THE ASHTON KEYNES FAMILES
|Robert Weaver Descent Report||Weaver Families||Cuss Families||Telling Families||Mason Families|
|Townsend Families||Millard Families||Selby Families||Keen Families||Boulton Families|
|The Parish Church of Holy Cross||Church Walk||The Village|
|Ashton Keynes 2004|
Ashton KeynesAshton Keynes is 4 miles west of Cricklade and about 10 miles NW of Swindon in Wiltshire.
There have been settlements around Ashton Keynes since the Bronze Age. Celts lived in the area, and later there were many Roman settlements nearby.
It was recorded as Aesctun in 800 AD and later that century King Alfred gave the Manor to his daughter. The Domesday Book shows “The Church of St Mary of Cranbourne holds Essitone (Ashton Keynes) and held it in the time of King Edward, ..............” By the 13th century the Manor was held by William de Keynes and in 1306 it was decided that the land belonged to the Abbot and covenant of Tewkesbury.
After the dissolution of the Monasteries the Manor passed first to the Hungerford family, then the Sackville family (1624), The Evelyn family (1632) and on through various families until it was put up for auction in 1843. However, most of it was purchased by Lord Henry Vane by 1848 and passed to “Squire” Hay-Drummond in 1903. Ashton Keynes was one of the last villages still under the Manorial System until the estate was broken up in 1913 and the village became independent.
The Parish of Holy Cross has existed since Saxon times but the Church is predominantly Norman with later additions and a restoration in 1876-7
Parish Registers begin in 1582 and are continuous and well preserved. There are also transcriptions held in Wiltshire Record Office.
At nearby Leigh there is the Parish Church of All Saints with records beginning in 1683.
In the 19th century there were plenty of shops and public houses (which served mainly local cider) most of which have disappeared.
The School opened in 1871 but times were hard and many of the people were poor. There were frequent absences for children to help on the farms, to help with gloving or during floods and heavy snow. Then there were the many epidemics during which the school was closed: measles 1913, 1917, 1919; influenza 1919; diptheria 1920; scarletina 1922; mumps and measles 1925; chicken pox and influenza 1927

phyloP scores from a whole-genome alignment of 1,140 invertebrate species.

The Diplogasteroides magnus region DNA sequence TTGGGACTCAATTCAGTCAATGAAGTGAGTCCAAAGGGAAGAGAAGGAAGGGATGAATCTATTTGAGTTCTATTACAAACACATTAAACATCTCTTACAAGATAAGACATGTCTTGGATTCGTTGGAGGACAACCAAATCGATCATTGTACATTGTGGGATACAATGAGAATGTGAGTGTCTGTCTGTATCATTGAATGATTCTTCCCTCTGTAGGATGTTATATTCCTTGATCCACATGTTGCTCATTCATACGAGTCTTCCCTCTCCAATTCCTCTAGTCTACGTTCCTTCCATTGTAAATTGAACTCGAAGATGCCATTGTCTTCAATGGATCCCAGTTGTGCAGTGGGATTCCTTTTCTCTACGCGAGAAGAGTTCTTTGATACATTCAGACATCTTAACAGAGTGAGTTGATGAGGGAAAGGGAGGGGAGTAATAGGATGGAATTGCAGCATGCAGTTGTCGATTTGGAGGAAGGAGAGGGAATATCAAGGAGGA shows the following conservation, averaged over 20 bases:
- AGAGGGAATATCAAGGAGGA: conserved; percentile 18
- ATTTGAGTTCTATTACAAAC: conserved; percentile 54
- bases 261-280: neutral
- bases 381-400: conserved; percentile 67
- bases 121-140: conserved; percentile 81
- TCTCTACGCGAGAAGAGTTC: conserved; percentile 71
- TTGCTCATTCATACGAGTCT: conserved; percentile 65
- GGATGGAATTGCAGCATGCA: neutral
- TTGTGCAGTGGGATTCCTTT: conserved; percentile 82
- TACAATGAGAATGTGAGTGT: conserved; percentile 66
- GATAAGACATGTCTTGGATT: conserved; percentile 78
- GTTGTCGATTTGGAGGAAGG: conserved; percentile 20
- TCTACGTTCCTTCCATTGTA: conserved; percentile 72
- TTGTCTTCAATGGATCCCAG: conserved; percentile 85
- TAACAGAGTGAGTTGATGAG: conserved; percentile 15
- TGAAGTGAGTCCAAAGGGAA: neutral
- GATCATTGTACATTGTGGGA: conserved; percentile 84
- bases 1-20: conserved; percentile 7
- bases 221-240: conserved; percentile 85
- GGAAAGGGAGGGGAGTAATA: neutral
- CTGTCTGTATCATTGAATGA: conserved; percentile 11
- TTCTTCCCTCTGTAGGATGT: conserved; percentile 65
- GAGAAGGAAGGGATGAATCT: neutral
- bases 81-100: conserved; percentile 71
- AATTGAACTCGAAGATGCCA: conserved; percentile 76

My first visit to Ashton Keynes in 2004 proved a pleasant surprise. It is, today a really beautiful Cotswold village with a miniature River Thames running through. The river and small tributaries and streams run beside the streets. It is quiet and full of picturesque houses and cottages with pretty gardens.
This was not as my grandmother described it: “cold, damp, dirty, smelly and often flooded”. Well, in the ninteenth century it probably was all of those things. The closeness of the Thames and the porous soil made it damp and liable to flooding every winter and after heavy rain. Refuse and sewage went straight into the rivers and this polluted the shallow wells which provided water to the population. There were frequent outbreaks of illness in the village. A proper water supply was not installed until 1931. Septic tanks gradually replaced other methods for dealing with sewage but a mains sewage system did not arrive until 1973.
Electricity reached the village in 1929 and street lighting was installed in 1950.
Perhaps these poor conditions and the lure of a better life in towns contributed the the population decline to a minimum of 744 by 1921. This is now reversed as Ashton Keynes today would be a lovely village in which to have a home.
|Weaver Information||Cuss Information||Telling Information|
|A Thames Tributary||The Village||The Village|
|Ashton Keynes 2004|
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